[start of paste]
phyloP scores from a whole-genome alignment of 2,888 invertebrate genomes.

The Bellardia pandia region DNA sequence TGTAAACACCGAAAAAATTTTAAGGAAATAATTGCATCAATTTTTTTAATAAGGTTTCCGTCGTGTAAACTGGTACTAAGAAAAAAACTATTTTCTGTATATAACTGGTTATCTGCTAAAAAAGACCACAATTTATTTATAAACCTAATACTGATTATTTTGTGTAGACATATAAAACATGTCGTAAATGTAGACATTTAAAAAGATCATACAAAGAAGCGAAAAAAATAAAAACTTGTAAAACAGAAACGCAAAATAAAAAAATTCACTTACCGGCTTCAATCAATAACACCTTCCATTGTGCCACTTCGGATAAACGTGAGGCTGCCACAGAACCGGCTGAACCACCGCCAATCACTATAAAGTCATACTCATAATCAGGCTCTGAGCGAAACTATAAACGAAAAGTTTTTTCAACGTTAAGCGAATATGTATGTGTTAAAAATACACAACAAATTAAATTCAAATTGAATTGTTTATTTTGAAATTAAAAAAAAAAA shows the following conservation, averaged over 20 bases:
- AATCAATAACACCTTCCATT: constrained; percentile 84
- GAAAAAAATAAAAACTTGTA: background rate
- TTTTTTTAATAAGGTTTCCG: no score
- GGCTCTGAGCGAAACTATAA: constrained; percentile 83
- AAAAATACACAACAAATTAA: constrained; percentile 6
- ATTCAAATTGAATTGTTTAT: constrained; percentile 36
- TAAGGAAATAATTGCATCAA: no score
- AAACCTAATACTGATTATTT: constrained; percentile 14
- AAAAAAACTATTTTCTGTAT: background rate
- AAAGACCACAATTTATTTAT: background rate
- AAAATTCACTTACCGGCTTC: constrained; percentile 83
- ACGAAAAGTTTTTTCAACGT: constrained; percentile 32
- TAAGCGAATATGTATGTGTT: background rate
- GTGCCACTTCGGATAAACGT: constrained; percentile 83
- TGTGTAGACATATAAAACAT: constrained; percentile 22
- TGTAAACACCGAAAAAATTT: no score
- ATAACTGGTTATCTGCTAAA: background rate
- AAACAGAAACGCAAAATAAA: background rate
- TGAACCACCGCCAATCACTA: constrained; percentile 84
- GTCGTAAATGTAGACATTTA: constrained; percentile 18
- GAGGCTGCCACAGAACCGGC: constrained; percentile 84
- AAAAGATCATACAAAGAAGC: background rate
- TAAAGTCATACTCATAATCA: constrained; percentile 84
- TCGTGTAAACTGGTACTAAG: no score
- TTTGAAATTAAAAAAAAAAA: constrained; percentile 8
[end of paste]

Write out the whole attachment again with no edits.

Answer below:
phyloP scores from a whole-genome alignment of 2,888 invertebrate genomes.

The Bellardia pandia region DNA sequence TGTAAACACCGAAAAAATTTTAAGGAAATAATTGCATCAATTTTTTTAATAAGGTTTCCGTCGTGTAAACTGGTACTAAGAAAAAAACTATTTTCTGTATATAACTGGTTATCTGCTAAAAAAGACCACAATTTATTTATAAACCTAATACTGATTATTTTGTGTAGACATATAAAACATGTCGTAAATGTAGACATTTAAAAAGATCATACAAAGAAGCGAAAAAAATAAAAACTTGTAAAACAGAAACGCAAAATAAAAAAATTCACTTACCGGCTTCAATCAATAACACCTTCCATTGTGCCACTTCGGATAAACGTGAGGCTGCCACAGAACCGGCTGAACCACCGCCAATCACTATAAAGTCATACTCATAATCAGGCTCTGAGCGAAACTATAAACGAAAAGTTTTTTCAACGTTAAGCGAATATGTATGTGTTAAAAATACACAACAAATTAAATTCAAATTGAATTGTTTATTTTGAAATTAAAAAAAAAAA shows the following conservation, averaged over 20 bases:
- AATCAATAACACCTTCCATT: constrained; percentile 84
- GAAAAAAATAAAAACTTGTA: background rate
- TTTTTTTAATAAGGTTTCCG: no score
- GGCTCTGAGCGAAACTATAA: constrained; percentile 83
- AAAAATACACAACAAATTAA: constrained; percentile 6
- ATTCAAATTGAATTGTTTAT: constrained; percentile 36
- TAAGGAAATAATTGCATCAA: no score
- AAACCTAATACTGATTATTT: constrained; percentile 14
- AAAAAAACTATTTTCTGTAT: background rate
- AAAGACCACAATTTATTTAT: background rate
- AAAATTCACTTACCGGCTTC: constrained; percentile 83
- ACGAAAAGTTTTTTCAACGT: constrained; percentile 32
- TAAGCGAATATGTATGTGTT: background rate
- GTGCCACTTCGGATAAACGT: constrained; percentile 83
- TGTGTAGACATATAAAACAT: constrained; percentile 22
- TGTAAACACCGAAAAAATTT: no score
- ATAACTGGTTATCTGCTAAA: background rate
- AAACAGAAACGCAAAATAAA: background rate
- TGAACCACCGCCAATCACTA: constrained; percentile 84
- GTCGTAAATGTAGACATTTA: constrained; percentile 18
- GAGGCTGCCACAGAACCGGC: constrained; percentile 84
- AAAAGATCATACAAAGAAGC: background rate
- TAAAGTCATACTCATAATCA: constrained; percentile 84
- TCGTGTAAACTGGTACTAAG: no score
- TTTGAAATTAAAAAAAAAAA: constrained; percentile 8